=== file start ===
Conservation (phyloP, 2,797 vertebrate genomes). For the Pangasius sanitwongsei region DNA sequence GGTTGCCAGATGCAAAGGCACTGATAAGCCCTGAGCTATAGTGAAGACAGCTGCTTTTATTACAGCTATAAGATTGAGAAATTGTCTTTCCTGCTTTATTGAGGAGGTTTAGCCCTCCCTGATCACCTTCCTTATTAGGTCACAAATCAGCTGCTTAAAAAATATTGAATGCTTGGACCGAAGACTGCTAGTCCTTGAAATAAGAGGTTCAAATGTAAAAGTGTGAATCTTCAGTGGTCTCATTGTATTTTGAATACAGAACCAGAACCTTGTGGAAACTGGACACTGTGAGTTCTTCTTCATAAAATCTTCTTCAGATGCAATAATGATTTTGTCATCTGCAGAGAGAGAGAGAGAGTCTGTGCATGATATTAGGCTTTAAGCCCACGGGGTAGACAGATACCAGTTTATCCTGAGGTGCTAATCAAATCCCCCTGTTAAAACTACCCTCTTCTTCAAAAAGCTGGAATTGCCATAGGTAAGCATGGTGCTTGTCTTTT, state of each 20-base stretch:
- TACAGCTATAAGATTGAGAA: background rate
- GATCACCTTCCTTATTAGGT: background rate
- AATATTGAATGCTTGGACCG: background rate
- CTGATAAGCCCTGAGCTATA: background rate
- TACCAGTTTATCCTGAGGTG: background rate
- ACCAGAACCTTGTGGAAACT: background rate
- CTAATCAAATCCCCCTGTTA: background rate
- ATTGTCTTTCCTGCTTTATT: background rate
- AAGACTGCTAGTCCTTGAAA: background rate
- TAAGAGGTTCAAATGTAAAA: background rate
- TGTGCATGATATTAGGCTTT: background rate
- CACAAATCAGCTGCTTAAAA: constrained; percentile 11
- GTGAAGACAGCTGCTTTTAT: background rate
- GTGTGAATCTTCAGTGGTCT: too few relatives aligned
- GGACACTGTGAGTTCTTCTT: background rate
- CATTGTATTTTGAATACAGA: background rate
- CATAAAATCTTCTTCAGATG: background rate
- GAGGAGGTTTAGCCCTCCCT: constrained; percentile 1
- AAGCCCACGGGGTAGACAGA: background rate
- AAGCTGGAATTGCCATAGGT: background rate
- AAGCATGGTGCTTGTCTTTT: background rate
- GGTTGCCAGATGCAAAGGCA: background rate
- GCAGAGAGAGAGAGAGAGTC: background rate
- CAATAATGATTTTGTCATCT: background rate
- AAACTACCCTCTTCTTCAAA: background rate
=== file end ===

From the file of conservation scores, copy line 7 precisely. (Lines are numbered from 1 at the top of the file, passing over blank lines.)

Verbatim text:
- ACCAGAACCTTGTGGAAACT: background rate